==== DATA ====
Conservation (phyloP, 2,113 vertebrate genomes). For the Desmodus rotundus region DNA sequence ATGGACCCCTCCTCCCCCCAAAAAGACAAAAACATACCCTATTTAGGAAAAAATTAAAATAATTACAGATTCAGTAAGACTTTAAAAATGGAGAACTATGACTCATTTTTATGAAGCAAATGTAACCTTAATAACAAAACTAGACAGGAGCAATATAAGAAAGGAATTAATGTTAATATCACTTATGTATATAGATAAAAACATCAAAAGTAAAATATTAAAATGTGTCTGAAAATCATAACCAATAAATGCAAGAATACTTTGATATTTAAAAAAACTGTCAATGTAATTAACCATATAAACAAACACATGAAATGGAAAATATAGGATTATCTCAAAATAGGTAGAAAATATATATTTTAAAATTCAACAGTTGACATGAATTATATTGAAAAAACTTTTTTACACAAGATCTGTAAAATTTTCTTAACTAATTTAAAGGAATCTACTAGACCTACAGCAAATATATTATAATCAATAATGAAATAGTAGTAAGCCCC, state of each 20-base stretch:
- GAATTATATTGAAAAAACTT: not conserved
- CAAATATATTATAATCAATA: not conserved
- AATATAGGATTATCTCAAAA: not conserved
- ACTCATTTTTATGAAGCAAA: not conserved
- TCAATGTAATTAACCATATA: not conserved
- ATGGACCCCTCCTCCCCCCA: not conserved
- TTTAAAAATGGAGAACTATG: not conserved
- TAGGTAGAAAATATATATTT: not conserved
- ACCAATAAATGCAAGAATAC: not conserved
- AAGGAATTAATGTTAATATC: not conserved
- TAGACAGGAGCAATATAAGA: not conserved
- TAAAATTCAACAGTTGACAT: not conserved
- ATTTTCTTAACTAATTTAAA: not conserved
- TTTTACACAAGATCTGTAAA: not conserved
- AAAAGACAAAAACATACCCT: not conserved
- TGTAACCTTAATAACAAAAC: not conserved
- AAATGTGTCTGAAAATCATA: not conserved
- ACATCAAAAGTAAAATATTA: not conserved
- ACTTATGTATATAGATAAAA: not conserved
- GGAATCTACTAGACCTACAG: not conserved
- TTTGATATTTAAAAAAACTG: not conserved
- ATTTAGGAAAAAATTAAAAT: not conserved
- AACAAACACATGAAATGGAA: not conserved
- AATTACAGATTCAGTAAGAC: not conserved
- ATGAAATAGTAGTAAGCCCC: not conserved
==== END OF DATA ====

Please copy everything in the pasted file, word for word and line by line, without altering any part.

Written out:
Conservation (phyloP, 2,113 vertebrate genomes). For the Desmodus rotundus region DNA sequence ATGGACCCCTCCTCCCCCCAAAAAGACAAAAACATACCCTATTTAGGAAAAAATTAAAATAATTACAGATTCAGTAAGACTTTAAAAATGGAGAACTATGACTCATTTTTATGAAGCAAATGTAACCTTAATAACAAAACTAGACAGGAGCAATATAAGAAAGGAATTAATGTTAATATCACTTATGTATATAGATAAAAACATCAAAAGTAAAATATTAAAATGTGTCTGAAAATCATAACCAATAAATGCAAGAATACTTTGATATTTAAAAAAACTGTCAATGTAATTAACCATATAAACAAACACATGAAATGGAAAATATAGGATTATCTCAAAATAGGTAGAAAATATATATTTTAAAATTCAACAGTTGACATGAATTATATTGAAAAAACTTTTTTACACAAGATCTGTAAAATTTTCTTAACTAATTTAAAGGAATCTACTAGACCTACAGCAAATATATTATAATCAATAATGAAATAGTAGTAAGCCCC, state of each 20-base stretch:
- GAATTATATTGAAAAAACTT: not conserved
- CAAATATATTATAATCAATA: not conserved
- AATATAGGATTATCTCAAAA: not conserved
- ACTCATTTTTATGAAGCAAA: not conserved
- TCAATGTAATTAACCATATA: not conserved
- ATGGACCCCTCCTCCCCCCA: not conserved
- TTTAAAAATGGAGAACTATG: not conserved
- TAGGTAGAAAATATATATTT: not conserved
- ACCAATAAATGCAAGAATAC: not conserved
- AAGGAATTAATGTTAATATC: not conserved
- TAGACAGGAGCAATATAAGA: not conserved
- TAAAATTCAACAGTTGACAT: not conserved
- ATTTTCTTAACTAATTTAAA: not conserved
- TTTTACACAAGATCTGTAAA: not conserved
- AAAAGACAAAAACATACCCT: not conserved
- TGTAACCTTAATAACAAAAC: not conserved
- AAATGTGTCTGAAAATCATA: not conserved
- ACATCAAAAGTAAAATATTA: not conserved
- ACTTATGTATATAGATAAAA: not conserved
- GGAATCTACTAGACCTACAG: not conserved
- TTTGATATTTAAAAAAACTG: not conserved
- ATTTAGGAAAAAATTAAAAT: not conserved
- AACAAACACATGAAATGGAA: not conserved
- AATTACAGATTCAGTAAGAC: not conserved
- ATGAAATAGTAGTAAGCCCC: not conserved